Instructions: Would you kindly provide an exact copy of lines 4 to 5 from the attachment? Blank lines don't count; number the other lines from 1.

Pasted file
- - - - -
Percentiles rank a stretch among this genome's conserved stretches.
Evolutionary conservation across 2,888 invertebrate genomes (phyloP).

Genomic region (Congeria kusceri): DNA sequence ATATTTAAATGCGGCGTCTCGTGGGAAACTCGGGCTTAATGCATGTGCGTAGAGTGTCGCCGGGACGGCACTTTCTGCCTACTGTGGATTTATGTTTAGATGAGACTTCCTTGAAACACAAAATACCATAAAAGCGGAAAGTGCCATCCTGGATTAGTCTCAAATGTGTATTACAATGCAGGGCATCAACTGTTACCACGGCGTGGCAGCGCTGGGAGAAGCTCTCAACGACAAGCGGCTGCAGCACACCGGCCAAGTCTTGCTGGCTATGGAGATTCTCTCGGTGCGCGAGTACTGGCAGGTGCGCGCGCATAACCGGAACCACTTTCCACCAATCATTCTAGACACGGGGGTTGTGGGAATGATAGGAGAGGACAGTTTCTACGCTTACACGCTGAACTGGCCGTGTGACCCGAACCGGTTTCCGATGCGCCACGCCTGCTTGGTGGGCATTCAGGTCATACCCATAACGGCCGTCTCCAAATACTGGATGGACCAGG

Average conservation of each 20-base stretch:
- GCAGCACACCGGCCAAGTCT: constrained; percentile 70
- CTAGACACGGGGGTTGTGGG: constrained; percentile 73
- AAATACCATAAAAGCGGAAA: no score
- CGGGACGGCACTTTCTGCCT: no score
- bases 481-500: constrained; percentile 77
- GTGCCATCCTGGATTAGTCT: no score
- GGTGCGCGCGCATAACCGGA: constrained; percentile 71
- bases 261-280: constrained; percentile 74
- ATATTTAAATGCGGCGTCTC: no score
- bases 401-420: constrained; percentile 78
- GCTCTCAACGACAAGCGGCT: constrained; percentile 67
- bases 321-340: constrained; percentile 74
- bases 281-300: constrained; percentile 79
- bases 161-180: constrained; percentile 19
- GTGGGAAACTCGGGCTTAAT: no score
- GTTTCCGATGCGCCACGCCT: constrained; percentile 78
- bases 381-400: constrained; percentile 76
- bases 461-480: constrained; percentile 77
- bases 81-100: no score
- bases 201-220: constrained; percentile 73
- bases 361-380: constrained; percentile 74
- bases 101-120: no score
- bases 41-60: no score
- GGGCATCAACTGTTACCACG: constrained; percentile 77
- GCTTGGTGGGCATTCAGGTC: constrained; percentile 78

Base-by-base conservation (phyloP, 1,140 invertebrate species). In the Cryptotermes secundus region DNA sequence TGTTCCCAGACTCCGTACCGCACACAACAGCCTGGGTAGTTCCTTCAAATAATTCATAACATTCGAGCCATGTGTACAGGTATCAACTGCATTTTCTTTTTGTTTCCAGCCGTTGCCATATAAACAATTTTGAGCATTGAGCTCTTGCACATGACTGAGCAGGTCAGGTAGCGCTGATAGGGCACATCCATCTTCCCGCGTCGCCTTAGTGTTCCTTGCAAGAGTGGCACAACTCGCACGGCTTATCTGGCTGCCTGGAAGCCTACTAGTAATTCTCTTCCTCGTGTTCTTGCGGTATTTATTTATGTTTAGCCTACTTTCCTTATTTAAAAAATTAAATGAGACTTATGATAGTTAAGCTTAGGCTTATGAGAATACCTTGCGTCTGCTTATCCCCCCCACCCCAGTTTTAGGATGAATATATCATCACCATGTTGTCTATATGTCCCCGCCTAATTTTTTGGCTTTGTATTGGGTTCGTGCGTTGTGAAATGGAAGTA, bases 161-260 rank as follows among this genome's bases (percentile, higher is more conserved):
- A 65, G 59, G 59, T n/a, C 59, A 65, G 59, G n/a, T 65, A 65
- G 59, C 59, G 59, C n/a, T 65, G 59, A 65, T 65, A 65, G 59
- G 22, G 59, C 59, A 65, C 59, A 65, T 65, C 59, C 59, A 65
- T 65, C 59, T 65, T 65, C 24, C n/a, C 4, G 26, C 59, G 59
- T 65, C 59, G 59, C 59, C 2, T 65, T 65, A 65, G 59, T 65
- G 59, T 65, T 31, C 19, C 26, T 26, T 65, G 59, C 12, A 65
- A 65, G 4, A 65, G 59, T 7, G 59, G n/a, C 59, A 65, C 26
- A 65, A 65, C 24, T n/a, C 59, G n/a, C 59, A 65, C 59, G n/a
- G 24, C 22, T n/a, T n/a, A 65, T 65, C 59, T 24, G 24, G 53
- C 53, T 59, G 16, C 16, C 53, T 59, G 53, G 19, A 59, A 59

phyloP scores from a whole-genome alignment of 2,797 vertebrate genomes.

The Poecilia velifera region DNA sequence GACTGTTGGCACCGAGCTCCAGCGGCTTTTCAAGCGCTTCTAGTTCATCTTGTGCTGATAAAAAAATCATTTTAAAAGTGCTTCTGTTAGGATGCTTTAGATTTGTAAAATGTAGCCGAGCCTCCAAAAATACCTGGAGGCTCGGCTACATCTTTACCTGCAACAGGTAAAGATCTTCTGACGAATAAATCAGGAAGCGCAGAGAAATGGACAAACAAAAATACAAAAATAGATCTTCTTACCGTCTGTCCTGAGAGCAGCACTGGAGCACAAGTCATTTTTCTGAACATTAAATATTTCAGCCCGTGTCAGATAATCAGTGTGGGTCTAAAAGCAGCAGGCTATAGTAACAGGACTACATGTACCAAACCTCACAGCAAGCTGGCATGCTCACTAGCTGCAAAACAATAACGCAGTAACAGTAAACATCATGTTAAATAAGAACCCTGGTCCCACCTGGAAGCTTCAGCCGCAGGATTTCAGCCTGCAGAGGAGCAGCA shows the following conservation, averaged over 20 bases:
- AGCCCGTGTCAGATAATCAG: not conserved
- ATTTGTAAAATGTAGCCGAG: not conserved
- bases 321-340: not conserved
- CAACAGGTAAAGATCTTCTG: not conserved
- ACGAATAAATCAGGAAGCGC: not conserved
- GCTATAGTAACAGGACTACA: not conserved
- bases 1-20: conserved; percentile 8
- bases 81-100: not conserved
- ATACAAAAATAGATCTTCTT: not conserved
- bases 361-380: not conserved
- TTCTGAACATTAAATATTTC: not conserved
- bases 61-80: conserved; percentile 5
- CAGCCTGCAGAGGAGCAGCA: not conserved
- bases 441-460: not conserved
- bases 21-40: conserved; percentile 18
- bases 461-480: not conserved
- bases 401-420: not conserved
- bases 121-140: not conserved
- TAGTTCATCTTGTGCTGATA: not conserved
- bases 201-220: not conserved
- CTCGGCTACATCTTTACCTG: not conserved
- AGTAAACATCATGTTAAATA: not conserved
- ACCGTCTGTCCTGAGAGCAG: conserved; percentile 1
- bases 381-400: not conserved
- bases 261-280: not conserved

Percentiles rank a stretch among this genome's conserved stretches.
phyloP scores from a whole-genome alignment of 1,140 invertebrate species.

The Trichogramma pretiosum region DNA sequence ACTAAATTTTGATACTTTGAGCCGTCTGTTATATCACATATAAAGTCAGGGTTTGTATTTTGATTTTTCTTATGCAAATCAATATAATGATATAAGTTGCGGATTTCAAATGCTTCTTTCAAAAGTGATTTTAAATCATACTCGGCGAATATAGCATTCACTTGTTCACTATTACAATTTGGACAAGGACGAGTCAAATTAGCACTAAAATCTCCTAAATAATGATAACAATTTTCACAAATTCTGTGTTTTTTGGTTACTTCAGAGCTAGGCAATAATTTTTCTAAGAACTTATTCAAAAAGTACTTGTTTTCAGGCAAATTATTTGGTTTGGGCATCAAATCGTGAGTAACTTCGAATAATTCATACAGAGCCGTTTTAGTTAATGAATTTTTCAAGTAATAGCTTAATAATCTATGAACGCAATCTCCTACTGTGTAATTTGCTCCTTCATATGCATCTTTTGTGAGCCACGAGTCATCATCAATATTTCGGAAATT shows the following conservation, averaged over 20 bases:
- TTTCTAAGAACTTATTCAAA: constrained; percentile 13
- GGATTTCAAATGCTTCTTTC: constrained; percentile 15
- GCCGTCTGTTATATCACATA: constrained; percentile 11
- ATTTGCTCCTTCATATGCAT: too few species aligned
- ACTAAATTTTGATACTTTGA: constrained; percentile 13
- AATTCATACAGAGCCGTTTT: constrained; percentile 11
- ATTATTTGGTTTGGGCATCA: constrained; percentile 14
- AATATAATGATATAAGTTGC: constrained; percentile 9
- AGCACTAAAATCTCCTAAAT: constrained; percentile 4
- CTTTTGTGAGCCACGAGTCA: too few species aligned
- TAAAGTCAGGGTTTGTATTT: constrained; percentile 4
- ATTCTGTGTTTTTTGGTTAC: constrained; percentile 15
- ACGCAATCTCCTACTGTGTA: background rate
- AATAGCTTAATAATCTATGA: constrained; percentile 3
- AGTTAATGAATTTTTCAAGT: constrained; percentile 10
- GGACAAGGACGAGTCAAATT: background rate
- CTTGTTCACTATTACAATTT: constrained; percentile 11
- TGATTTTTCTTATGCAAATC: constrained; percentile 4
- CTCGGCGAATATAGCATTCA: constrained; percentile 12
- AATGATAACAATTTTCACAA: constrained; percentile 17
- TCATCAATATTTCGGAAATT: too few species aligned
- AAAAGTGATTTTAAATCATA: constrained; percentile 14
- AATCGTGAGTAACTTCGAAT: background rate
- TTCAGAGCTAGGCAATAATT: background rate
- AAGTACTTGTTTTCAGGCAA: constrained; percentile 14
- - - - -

Average conservation of each 20-base stretch:
- GCAGCACACCGGCCAAGTCT: constrained; percentile 70